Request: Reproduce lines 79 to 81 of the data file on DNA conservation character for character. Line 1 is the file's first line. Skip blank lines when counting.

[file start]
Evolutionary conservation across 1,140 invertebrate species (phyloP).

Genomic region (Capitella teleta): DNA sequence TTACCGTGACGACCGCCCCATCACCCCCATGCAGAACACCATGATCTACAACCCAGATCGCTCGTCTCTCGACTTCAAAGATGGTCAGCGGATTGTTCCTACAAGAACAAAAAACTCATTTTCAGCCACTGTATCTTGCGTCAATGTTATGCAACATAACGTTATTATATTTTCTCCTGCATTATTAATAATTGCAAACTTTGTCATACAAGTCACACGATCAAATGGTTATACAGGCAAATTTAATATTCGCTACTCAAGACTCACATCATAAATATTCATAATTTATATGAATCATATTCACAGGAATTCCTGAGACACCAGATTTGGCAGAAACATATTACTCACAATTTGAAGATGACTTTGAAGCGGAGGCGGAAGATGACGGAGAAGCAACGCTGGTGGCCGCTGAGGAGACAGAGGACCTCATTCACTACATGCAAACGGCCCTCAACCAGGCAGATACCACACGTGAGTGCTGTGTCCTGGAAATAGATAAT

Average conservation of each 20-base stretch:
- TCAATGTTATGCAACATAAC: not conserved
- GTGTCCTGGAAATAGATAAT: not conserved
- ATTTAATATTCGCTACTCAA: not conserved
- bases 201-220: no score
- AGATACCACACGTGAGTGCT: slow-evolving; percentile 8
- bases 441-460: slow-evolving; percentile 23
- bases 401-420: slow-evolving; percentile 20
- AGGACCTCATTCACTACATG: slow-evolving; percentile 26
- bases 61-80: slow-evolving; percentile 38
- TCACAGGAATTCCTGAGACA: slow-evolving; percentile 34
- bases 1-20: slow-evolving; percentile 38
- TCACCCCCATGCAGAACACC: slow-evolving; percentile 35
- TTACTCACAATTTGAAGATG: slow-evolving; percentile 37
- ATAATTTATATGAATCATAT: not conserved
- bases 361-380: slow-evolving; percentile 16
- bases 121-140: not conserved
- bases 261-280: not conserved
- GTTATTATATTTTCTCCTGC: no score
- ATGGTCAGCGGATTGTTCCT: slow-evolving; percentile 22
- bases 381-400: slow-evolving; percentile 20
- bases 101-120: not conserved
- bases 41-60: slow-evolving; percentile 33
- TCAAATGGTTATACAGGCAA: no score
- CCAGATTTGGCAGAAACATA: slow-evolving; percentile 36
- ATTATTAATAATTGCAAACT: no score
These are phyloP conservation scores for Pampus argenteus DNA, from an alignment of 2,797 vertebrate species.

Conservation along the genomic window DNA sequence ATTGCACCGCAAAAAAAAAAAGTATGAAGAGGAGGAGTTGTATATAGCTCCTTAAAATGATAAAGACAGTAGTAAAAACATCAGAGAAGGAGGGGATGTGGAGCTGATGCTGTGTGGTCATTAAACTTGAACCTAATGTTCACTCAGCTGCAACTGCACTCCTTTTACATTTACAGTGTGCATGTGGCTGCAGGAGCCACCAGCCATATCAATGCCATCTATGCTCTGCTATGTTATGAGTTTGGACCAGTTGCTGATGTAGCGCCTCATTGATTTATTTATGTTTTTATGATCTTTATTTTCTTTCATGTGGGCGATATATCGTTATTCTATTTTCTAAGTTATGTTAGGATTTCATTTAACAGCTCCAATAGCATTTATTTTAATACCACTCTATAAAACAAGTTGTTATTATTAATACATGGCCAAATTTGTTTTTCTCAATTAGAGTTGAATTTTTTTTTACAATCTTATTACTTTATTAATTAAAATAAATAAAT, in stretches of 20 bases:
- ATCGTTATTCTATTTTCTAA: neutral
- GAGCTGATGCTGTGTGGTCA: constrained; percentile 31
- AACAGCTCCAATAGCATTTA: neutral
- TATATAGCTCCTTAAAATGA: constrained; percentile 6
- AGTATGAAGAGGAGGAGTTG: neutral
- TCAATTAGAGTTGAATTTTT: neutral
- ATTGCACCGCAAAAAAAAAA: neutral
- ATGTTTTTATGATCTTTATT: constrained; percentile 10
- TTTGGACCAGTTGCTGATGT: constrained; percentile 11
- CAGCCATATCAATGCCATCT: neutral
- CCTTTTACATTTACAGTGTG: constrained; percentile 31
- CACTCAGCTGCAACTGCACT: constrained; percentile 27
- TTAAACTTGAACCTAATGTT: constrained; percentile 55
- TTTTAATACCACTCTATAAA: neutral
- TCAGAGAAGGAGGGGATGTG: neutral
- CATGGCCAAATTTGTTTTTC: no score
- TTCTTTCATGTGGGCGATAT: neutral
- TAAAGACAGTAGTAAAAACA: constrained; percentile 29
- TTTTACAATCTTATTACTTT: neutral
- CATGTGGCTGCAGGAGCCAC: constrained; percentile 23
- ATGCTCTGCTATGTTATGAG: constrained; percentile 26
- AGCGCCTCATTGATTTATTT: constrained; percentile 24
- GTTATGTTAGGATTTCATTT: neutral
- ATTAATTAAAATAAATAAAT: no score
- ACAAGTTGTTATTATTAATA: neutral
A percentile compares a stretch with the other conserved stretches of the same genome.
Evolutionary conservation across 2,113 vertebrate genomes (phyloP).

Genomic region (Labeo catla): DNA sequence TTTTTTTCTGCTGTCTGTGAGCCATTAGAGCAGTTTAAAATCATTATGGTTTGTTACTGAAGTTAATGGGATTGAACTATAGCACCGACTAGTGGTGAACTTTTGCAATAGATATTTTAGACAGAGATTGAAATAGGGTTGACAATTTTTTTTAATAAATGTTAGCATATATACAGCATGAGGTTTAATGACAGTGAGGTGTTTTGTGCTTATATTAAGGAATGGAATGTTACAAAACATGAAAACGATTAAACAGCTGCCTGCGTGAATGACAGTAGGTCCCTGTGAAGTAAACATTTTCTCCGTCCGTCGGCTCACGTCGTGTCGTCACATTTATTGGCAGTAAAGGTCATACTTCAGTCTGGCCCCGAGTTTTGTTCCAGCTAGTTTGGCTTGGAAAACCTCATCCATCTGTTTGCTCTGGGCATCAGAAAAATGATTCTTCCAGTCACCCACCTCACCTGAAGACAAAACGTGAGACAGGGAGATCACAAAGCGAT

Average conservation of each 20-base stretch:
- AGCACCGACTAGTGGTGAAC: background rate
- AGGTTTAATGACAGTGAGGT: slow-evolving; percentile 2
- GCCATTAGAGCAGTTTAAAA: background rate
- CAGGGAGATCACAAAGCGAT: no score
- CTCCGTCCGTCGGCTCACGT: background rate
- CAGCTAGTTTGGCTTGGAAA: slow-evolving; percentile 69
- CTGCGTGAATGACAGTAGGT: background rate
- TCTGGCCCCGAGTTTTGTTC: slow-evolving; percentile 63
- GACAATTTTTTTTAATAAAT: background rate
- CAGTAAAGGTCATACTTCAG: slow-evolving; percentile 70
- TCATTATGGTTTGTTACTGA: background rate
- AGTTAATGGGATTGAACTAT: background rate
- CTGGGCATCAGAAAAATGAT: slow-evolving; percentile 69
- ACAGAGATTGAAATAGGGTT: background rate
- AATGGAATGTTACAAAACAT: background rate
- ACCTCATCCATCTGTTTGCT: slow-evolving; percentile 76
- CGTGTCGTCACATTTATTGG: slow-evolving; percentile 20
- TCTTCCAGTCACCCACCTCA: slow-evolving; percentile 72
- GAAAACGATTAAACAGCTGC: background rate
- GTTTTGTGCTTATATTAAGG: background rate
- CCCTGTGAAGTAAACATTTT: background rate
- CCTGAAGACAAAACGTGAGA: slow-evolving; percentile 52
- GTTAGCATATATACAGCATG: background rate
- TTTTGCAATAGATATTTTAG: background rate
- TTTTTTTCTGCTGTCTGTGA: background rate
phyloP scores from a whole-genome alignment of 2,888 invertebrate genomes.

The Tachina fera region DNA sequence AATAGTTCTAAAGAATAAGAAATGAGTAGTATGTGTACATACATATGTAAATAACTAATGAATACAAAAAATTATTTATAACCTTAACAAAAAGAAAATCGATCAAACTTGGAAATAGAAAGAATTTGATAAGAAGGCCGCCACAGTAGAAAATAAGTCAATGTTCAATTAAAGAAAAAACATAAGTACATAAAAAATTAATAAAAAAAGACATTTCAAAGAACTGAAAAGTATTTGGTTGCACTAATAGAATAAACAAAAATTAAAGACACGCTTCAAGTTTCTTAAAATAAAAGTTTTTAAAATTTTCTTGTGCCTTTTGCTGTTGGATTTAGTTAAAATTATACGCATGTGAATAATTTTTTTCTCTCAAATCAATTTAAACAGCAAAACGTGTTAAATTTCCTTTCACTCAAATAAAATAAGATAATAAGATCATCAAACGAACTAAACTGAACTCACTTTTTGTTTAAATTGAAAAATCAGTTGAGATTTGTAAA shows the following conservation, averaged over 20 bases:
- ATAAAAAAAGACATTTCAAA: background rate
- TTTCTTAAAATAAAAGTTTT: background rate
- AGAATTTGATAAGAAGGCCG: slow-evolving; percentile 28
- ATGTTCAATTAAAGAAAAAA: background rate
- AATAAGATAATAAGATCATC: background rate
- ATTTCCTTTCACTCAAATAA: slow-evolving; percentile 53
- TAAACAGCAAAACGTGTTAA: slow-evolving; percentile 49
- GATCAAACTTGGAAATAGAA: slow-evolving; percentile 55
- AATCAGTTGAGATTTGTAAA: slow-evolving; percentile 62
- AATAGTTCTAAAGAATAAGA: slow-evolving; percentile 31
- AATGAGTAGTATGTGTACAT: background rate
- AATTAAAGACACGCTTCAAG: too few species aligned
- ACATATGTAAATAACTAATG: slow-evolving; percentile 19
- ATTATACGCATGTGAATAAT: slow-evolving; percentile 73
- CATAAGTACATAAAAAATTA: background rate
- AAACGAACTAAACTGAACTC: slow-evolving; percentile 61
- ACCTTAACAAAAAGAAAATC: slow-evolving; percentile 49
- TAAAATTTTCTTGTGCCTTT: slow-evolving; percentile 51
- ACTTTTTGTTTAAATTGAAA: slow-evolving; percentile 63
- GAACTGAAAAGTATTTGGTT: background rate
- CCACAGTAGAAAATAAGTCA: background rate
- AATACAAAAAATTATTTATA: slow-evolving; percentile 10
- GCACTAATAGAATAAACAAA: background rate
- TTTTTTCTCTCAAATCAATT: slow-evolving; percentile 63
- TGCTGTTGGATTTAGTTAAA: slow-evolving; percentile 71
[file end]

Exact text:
- GTTTTGTGCTTATATTAAGG: background rate
- CCCTGTGAAGTAAACATTTT: background rate
- CCTGAAGACAAAACGTGAGA: slow-evolving; percentile 52